FYI, Blue Orchid was a kiddie porn ring. It sold photos and videos, not slaves. That's terrible, but it's not, for our purposes, "similar." In bringing it up you do EXACTLY the same thing Dan Okrent says you shouldn't have done in your story, in which you referenced Operation Hamlet: "If your material is strong enough ...you don't need to bring in tangential references to other forms of sexual horror that have nothing to do with slavery."

Re-reading Okrent's note, I'm reminded that among the people who complained were several Times reporters. I bring this up not to raise an argument from authority -- they may be wrong for all I know -- but to remind you that you can't dismiss all your critics as people who "need to get out more," and you'd do better to address the substance of our questions.

Seen the website. Been in the website. So has Federal Cybercrimes.

Well, that's good enough for me.

Oh, wait, no it's not. You see, despite what you seem to think, I've never accused you of flat making anything up. I'm sure there is A web site. The question is, what kind of web site is it? My best guess -- and it's only a guess because (and this is the whole point) you don't provide enough information about it -- is that it's a run-of-the-mill torture-porn site, with a fake auction to heighten the fantasy. Maybe it's even something like this, where a lone psychopath has kidnapped and tortured women against their will for his own pleasure. What I doubt is that there was any actual auctioning of sex slaves, or that this site was in any way connected to the international trafficking phenomenon that is supposedly the topic of the article.

What's more, I have come to suspect -- and this is only a hunch -- that you and your editors more or less knew this (hence Marzorati's backingpedaling), but chose to put it in the story because it's the kind of detail that adds texture, that helps make this world you're showing us feel more lived-in. A certain amount of that is appropriate to a magazine article. It's one of the things that distinguishes feature writing from straight news reporting. And of course the factcheckers sign of on it because nothing you say in untrue per se. But when the proportion of texture to substance -- of sizzle no steak, if you will -- is too great, well, that's when careful readers -- whether they get out enough or not -- get crotchety. And we worry that less careful readers who don't ask all these questions will come away with a false impression of the situation -- even if the factcheckers did their jobs properly.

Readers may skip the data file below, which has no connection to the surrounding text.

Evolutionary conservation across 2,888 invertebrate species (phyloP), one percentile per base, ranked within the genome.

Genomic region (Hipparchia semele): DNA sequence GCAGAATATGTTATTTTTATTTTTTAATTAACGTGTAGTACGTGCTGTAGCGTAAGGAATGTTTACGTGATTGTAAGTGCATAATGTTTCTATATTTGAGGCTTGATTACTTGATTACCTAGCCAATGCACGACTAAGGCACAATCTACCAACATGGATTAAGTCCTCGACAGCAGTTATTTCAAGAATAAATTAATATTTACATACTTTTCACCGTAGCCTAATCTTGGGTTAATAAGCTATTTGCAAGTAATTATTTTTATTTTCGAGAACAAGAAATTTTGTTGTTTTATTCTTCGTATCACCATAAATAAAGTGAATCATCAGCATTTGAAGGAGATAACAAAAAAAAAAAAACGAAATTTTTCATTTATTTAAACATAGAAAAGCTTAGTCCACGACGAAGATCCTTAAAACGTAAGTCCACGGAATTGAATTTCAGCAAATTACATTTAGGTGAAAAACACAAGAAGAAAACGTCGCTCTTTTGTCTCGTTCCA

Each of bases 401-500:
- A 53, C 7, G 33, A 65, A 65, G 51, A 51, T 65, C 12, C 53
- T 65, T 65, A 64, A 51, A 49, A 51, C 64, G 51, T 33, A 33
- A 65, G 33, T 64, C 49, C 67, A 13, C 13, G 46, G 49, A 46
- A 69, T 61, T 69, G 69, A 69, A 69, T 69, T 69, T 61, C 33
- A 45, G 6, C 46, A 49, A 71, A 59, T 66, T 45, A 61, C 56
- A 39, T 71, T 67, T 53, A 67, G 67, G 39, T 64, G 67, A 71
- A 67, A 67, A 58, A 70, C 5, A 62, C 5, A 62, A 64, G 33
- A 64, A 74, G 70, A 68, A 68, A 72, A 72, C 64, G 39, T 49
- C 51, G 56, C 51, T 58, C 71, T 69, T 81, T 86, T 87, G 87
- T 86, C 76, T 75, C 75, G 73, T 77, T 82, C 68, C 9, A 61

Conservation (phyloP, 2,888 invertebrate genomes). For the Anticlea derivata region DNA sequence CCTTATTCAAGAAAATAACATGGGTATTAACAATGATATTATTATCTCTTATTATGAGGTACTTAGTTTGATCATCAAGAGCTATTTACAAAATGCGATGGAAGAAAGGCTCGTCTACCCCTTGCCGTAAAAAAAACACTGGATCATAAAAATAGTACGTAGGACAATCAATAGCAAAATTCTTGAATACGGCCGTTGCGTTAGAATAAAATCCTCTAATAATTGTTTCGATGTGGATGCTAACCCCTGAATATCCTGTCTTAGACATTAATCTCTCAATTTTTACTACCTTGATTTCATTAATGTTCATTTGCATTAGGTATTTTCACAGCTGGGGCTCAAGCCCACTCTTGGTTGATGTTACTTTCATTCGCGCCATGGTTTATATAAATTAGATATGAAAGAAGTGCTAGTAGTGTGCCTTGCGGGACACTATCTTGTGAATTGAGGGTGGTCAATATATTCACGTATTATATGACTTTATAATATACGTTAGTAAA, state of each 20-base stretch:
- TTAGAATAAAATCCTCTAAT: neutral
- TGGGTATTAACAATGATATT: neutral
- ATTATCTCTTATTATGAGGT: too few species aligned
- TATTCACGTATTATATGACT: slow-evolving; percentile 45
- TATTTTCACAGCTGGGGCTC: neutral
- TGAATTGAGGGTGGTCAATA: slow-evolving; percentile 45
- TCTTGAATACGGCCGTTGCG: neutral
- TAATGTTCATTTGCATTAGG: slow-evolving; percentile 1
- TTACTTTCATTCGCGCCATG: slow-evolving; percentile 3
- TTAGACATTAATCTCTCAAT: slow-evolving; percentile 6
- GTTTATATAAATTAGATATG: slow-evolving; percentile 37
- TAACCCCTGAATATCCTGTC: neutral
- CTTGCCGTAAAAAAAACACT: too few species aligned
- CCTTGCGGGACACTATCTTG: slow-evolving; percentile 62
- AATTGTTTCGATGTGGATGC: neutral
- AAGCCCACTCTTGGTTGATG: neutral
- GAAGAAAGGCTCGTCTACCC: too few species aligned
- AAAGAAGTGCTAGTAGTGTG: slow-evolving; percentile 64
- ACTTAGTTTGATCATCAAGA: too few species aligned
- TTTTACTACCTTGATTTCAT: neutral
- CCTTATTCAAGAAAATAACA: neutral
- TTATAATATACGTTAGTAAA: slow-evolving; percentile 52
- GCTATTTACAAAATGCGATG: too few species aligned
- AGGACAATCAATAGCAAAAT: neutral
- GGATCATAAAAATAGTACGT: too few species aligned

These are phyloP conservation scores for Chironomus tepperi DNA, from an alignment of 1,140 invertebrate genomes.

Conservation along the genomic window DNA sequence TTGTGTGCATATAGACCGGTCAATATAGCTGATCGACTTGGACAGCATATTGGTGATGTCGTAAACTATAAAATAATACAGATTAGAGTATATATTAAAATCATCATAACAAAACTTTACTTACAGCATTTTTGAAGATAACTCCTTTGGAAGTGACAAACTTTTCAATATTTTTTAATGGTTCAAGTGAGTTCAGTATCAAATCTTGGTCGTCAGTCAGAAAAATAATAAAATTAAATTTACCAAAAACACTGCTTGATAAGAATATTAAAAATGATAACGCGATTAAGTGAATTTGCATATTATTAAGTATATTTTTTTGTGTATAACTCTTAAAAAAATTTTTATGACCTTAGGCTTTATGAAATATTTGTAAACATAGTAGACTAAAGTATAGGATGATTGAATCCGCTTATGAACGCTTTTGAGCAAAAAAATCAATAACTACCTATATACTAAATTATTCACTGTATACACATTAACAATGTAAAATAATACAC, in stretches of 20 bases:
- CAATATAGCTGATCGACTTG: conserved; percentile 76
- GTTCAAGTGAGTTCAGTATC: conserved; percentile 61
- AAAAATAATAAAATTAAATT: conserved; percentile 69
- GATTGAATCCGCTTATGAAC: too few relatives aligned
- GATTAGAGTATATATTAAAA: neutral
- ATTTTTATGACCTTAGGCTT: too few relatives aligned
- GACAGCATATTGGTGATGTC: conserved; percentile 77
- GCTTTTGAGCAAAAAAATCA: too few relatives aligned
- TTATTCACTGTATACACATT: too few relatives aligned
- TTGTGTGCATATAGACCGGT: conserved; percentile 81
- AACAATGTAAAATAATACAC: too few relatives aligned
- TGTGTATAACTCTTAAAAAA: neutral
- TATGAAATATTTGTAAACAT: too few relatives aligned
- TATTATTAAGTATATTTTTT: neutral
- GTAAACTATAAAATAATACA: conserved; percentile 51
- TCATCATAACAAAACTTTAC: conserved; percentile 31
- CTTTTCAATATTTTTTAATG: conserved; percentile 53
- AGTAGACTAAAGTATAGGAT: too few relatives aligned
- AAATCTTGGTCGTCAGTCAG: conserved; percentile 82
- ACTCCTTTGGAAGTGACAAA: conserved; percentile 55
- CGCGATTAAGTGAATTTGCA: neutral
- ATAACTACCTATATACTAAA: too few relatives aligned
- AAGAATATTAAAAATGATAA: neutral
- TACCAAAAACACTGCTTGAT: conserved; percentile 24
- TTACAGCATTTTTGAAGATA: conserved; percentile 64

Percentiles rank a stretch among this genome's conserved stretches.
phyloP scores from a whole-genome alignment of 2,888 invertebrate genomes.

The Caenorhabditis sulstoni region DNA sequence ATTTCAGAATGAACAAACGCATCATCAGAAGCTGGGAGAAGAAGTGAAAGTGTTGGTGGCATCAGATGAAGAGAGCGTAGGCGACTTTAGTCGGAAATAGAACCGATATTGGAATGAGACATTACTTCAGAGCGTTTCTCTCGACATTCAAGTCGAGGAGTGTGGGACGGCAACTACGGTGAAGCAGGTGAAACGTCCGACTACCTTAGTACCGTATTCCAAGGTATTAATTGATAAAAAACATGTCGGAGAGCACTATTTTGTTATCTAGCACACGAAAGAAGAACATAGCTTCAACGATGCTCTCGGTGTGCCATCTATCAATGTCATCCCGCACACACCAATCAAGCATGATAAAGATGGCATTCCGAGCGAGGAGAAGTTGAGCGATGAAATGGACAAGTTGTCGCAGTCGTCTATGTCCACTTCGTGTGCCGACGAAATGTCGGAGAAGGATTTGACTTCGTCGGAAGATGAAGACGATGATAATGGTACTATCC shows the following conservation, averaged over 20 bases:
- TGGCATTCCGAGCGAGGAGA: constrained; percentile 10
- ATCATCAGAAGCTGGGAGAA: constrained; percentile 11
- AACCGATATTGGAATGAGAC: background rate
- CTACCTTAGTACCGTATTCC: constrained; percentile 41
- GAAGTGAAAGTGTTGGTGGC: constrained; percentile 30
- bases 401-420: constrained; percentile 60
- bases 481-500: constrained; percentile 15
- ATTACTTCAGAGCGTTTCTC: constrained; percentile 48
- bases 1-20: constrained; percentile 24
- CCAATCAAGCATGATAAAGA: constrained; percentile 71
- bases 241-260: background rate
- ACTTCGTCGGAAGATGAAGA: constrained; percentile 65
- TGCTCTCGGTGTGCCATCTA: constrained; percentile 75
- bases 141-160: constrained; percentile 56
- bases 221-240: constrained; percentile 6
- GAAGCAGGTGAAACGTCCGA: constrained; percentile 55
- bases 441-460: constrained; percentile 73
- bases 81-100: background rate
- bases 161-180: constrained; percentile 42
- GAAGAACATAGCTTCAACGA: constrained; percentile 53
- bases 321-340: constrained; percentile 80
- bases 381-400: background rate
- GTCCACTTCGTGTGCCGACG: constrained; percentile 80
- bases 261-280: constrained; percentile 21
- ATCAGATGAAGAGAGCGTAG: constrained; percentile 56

So, tell us more about this web site. It's now been about two years since you alerted Federal Cybercrimes to its existence. You say they investigated? What did they find? You mention Blue Orchid. I know how that operation worked; "Blue Orchid customers would wire cash, then send an e-mail with instructions on where to send a videotape, according to officials. Videotapes were shipped via private courier or the postal service." I know this because authorities with names told it to CNN and provided documents to back it up. How did your "cyberauction" site work? You know where to find my specific questions.

Landesman: "Your lack of professionalism and understanding of what confidential sourcing is and requires disqualifies you from this conversation."

Well, then maybe you shouldn't have invited him into the conversation by *posting on his blog*.

Landesman: "There isn't a single point about this story that hasn't been addressed by me, the Times, and others. But feel free to wax on about your other favorite subjects."

Oh, is Daniel allowed to talk about whatever he likes on his personal web page? Truly, you are the heart and soul of largesse, Peter.